Wednesday, 25 November 2015

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Focus on the little things

Buzz words are good – or at least they used to be. They’re cool. They make you sound clever, of the here and now, totally switched on... to mention but a few current buzzes.

andy rosecentral
School of hard knocks: Richard Rose Central has been put into special measures

But they are, of course, meaningless. Worse still, while carrying no benefit of clarity, they mask what is the central matter requiring attention. They’re a smokescreen.

Why else would every politician known to man, start every answer to every question with: “Let me be absolutely clear on this...” And then answer a different question altogether – unclearly.

They come and go – buzz words, not politicians, so don’t get excited. Blue sky thinking used to be a talent every imaginatively creative person wanted to have. Now so old hat, it’s more akin to daydreaming after suffering the affliction of too much strong liquor and not enough sleep.

Thinking outside the box is another buzz that’s long since had its day. Nobody knew what or where the box was and none could say whether, on reflection, inside the box might have been a better option.

Then there’s the bigger picture. We’re urged to see the bigger picture all the time – usually by people who want to prevent us from paying attention to worrying detail.

Bigger picture? No thanks. Not any more. I’ll stick with the little one that frames the life of me and mine.

Take, for instance, the truly disappointing return into special measures by Carlisle’s Richard Rose Central Academy, following another damning Ofsted inspection.

A great shame but we are asked to consider the bigger picture of a government hell-bent on fast-tracking the country’s education system into accepting academies and free schools in order to cut costs to the taxpayer.

We are asked to concentrate on the disruptive and troubled times of transition from dumbed-down exam results and poor class standards to achieving the learning advantages enjoyed by the rest of Europe and beyond. They need to be taken into account when schools fail to meet ambitions of adequacy. Get it?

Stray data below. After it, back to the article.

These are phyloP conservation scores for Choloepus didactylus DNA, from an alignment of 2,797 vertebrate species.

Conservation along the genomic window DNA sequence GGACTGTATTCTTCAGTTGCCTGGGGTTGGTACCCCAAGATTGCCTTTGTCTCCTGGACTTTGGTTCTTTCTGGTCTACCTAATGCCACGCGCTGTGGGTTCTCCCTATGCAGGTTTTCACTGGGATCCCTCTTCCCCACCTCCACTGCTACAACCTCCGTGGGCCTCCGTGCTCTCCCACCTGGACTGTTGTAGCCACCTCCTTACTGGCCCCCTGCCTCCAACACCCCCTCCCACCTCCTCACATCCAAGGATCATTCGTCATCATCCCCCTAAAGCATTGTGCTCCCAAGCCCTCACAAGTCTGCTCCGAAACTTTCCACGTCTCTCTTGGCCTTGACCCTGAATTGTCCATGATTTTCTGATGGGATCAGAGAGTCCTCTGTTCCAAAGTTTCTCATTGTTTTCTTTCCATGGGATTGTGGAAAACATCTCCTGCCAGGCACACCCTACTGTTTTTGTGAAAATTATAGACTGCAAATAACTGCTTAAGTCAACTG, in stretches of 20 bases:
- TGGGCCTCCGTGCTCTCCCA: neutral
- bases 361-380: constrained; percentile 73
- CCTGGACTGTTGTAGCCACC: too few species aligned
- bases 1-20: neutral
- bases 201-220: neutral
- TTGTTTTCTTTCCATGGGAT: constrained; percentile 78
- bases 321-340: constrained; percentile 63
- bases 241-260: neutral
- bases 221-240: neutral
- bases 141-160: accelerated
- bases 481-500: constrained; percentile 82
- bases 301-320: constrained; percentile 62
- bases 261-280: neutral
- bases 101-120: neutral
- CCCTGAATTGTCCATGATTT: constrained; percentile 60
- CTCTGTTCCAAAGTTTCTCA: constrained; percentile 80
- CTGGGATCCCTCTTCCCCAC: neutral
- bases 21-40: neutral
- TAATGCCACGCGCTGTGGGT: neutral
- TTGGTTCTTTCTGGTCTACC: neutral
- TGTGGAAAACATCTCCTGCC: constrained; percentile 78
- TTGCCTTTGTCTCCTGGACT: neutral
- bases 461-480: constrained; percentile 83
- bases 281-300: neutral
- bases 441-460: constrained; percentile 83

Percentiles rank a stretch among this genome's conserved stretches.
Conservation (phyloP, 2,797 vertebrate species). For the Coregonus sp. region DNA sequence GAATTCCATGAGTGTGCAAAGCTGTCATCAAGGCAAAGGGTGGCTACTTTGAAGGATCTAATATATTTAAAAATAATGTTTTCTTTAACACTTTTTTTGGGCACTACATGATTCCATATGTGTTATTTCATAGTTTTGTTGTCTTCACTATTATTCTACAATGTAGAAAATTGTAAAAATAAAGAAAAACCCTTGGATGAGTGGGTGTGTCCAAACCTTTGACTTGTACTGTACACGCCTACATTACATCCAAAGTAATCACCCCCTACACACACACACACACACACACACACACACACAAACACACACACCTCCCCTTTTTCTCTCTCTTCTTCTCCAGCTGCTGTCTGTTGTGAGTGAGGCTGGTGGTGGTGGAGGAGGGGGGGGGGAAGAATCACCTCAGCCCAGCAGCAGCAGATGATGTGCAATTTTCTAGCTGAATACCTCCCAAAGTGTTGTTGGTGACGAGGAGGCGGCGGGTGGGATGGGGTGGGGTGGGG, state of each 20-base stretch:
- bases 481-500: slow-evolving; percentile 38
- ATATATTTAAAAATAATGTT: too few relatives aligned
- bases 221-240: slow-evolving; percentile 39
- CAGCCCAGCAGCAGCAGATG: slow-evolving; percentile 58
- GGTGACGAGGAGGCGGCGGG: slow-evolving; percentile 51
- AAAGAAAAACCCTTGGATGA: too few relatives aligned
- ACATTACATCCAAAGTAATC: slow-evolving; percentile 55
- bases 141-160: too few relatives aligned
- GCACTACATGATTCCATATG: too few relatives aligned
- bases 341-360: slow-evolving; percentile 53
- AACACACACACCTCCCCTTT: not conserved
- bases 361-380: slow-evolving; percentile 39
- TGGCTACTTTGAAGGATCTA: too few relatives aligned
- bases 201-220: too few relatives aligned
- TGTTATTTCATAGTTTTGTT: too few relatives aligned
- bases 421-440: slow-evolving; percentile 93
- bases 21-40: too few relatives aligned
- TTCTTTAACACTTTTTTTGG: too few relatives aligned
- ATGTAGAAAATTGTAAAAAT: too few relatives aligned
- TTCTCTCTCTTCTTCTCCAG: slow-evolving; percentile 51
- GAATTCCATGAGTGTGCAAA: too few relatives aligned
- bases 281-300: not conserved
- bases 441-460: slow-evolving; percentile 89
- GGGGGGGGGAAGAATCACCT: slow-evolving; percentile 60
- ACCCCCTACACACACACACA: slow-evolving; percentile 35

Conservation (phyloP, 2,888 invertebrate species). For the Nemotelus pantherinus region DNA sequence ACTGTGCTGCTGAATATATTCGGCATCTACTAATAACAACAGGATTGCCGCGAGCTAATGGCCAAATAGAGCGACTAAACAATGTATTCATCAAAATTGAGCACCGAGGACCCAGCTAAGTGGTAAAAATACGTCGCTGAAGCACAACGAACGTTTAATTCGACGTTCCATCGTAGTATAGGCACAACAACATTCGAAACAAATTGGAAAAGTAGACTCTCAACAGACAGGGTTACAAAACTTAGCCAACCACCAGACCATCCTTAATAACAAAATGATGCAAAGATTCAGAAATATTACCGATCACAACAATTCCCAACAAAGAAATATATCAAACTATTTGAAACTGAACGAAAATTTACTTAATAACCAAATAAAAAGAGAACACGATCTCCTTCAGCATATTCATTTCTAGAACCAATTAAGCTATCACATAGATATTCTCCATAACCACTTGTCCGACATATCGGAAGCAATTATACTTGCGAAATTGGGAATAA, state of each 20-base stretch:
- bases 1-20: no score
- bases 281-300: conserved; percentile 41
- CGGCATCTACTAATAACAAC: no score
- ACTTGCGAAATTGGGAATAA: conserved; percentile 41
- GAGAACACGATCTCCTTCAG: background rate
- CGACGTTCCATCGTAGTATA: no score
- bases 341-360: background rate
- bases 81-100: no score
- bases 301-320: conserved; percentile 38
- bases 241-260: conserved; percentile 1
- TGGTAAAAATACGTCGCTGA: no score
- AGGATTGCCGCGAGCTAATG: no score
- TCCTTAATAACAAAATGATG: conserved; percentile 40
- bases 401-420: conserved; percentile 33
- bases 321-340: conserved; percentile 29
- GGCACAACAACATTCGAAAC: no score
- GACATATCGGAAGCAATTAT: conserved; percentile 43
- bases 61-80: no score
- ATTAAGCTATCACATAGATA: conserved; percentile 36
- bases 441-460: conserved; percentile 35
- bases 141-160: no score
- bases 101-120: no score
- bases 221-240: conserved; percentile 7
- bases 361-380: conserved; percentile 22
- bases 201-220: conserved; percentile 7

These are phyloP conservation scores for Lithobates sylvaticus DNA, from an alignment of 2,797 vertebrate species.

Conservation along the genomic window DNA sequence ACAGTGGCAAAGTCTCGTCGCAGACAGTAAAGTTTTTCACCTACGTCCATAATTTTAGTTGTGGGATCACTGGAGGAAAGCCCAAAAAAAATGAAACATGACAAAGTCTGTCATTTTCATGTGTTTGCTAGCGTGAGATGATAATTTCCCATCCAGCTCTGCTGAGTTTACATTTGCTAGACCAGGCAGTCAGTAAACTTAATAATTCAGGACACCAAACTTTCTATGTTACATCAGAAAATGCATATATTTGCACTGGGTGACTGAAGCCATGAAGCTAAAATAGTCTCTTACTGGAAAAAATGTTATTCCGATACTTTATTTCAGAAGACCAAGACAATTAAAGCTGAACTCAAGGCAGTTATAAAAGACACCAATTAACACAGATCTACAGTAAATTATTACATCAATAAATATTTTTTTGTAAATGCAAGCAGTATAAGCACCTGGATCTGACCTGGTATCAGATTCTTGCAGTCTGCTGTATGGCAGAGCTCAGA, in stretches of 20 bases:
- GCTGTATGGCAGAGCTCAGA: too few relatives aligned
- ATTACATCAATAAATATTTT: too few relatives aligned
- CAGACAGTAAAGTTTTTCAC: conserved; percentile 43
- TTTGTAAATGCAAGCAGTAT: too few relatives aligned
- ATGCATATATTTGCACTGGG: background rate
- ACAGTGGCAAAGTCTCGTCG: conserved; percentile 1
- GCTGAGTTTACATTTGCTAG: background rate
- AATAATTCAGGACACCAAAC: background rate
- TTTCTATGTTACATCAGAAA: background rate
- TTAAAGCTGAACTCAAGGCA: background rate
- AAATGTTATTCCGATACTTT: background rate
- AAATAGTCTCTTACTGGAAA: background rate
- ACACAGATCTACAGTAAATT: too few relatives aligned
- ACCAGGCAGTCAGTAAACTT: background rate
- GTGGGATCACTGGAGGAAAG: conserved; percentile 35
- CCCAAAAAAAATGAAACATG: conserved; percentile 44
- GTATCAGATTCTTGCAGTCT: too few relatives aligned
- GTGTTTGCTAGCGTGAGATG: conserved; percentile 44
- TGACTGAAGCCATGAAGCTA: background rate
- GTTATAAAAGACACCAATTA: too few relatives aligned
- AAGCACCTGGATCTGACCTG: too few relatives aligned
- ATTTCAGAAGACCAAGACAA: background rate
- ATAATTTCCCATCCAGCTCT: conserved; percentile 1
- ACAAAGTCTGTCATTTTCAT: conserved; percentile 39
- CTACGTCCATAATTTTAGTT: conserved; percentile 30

Costs. They’re better spent on managers, rather than teachers and pupils. The bigger picture has a process, see? Keep both eyes focused on it. Like in hospitals, where managers, PFI mortgage agreements and systems in triplicate swallow up the money – and what’s left goes to wards and operating rooms.

No thanks. The smaller picture is sharper and in every way more relevant to the students of beleaguered schools and local health services.

And when pupils point to the local picture being badly drawn we should sit up and take notice. Those young people are our future.

Academy students are begging us to take notice. One told the News & Star yesterday that those people in charge of the failing Carlisle academy were jeopardising pupils’ futures.

He said: “I think some of my friends have had their futures put in jeopardy because of the school. The school has let them down.

“I believe my year has been particularly disadvantaged – if we had been at a steady school, with good foundations, then my year would have received better GCSE results. This would obviously set us up for better things in life.”

He went on: “When the school finds out it is getting an Ofsted inspection it totally changes – especially in how the teachers present their lessons.

“If Ofsted turned up at school on Monday morning with no prior arrangement, they would find that the school is much worse than (it had been) when they inspected in January – teachers actually have a lesson plan when Ofsted are in. When they are not they don’t.

“I don’t want to see other children end up in the same position we are in.”

That’s the distressing little picture. Painted from the inside, with no frills, no embellishments, no excuses laid at the doors of ministers’ politics, government policies, misunderstood managers’ systems.

And it’s a heartbreaking picture of young people missing out on their one chance of an education to equip them for the best life possible.

Keep the bigger picture for a dictionary of buzz words. Look at the little picture’s intensely local challenges and meet them head on – before it’s too late.

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